# UJT transistor simple operating principle?

Discussion in 'Homework Help' started by Saviour Muscat, Oct 13, 2014.

1. ### Saviour Muscat Thread Starter Member

Sep 19, 2014
93
0
Hello guys,

Please refer to the figure attached,
My query is: the basic operating principle of UJT transistor, I understood as follows:
Suppose the emitter supply is turned down to zero, The voltage(potential divider or intrinsic stand off voltage) between the two internal resistance UJT reverse biases the emitter diode . When you bring up the emitter supply until its slightly larger than the voltage of the potential divider , the lower internal resistor of the UJT drops its resistance significantly and the emitter diode conducts and large current passes from the emitter diode to the lower internal resistor(dropped in value) to ground.
Please can someone corrects or confirm my thoughts ?
Thanks
Saviour Muscat

File size:
675.9 KB
Views:
99
2. ### studiot AAC Fanatic!

Nov 9, 2007
5,005
519
Saviour Muscat likes this.
3. ### Saviour Muscat Thread Starter Member

Sep 19, 2014
93
0
I think the link you provided is not too much explained but I think negative resistance is explained as I quoted Please correct me if am I wrong.
When you bring up the emitter supply until its slightly larger than the voltage of the potential divider , the lower internal resistor of the UJT drops its resistance significantly and the emitter diode conducts and large current passes from the emitter diode to the lower internal resistor(dropped in value) to ground.

4. ### studiot AAC Fanatic!

Nov 9, 2007
5,005
519
So draw your model into a circuit and explain a relaxation oscillator, bearing in mind that you cannot change external components.

Saviour Muscat likes this.
5. ### Saviour Muscat Thread Starter Member

Sep 19, 2014
93
0
I try
1 When CT charges, Vout increases( firstly the emitter diode is open), until the voltage across the capacitor is slightly bigger than intrinsic stand off voltage of UJT(emitter diodes conduct), therefore the capacitor discharges through emitter diode and through to decreased resistance of the lower base resistor and through R1 ,finally vout drops to zero and repeat it self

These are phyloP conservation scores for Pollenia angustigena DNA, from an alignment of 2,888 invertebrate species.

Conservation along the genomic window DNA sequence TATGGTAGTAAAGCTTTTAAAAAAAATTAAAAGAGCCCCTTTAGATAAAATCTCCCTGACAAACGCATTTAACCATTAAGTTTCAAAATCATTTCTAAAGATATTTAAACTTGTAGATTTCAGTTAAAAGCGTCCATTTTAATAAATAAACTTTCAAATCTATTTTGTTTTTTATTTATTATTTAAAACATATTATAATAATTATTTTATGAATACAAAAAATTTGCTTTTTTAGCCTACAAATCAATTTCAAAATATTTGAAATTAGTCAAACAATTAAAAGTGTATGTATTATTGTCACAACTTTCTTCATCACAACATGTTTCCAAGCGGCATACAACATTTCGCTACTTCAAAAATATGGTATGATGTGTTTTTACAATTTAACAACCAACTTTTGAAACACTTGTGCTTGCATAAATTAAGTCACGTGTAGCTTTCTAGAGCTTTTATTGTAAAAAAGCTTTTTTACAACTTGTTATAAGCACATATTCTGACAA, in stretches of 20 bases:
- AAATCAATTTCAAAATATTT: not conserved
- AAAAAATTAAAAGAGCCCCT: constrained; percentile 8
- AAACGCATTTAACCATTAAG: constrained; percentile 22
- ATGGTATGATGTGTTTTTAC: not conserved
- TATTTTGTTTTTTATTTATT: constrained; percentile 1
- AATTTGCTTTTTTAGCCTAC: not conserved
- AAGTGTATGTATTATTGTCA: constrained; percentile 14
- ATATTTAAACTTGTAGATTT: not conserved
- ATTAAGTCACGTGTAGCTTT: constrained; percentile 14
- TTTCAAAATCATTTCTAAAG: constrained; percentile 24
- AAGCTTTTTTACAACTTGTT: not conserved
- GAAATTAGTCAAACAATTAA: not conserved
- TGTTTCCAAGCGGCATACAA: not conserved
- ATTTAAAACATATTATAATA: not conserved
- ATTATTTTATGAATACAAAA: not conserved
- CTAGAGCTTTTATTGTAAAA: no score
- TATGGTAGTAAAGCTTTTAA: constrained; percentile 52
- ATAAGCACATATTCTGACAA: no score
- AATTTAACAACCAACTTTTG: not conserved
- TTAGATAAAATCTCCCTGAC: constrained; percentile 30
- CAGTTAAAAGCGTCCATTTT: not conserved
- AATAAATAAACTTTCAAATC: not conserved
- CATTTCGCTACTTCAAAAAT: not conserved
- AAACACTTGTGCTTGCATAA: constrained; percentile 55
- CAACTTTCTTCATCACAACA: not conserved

Last edited: Oct 13, 2014
6. ### studiot AAC Fanatic!

Nov 9, 2007
5,005
519
Ok your description is basically correct, but a few extra points.

Firstly the current is to negative, which may or may not be connected to ground.

I would add that the bar semiconductor between the bases represents an ohmic path of between 5k and 10 ohms.

So if we make the top connection positive and the bottom one negative, without connecting the emitter, a current flows in the bar of material between and the potential varies along the bar from +V at the top to -V (or zero) at the bottom. Say the top (base 2 or B") is at V2 and the bottom (base1 or B1) at 0 for simplicity.

So the emitter is at some intermediate voltage $\eta V$ due to its location along the bar.

If we now apply an external bias < $\eta V$, the PN emitter base junction will be reverse biased and only leakage current will flow through the emitter junction.

Similarly if we apply an external bias >$\eta V$ the PN junction will be forward biased then a large emitter current will be i jected into the bar at this point.
This current consistes largely of hole current injected into bar moving towards B1 which draws a corresponding electron current into the section of bar between the emitter and B1.
These causes the conductivity of this section of bar to rise and the potential of the emitter to drop.

Saviour Muscat likes this.

Sep 19, 2014
93
0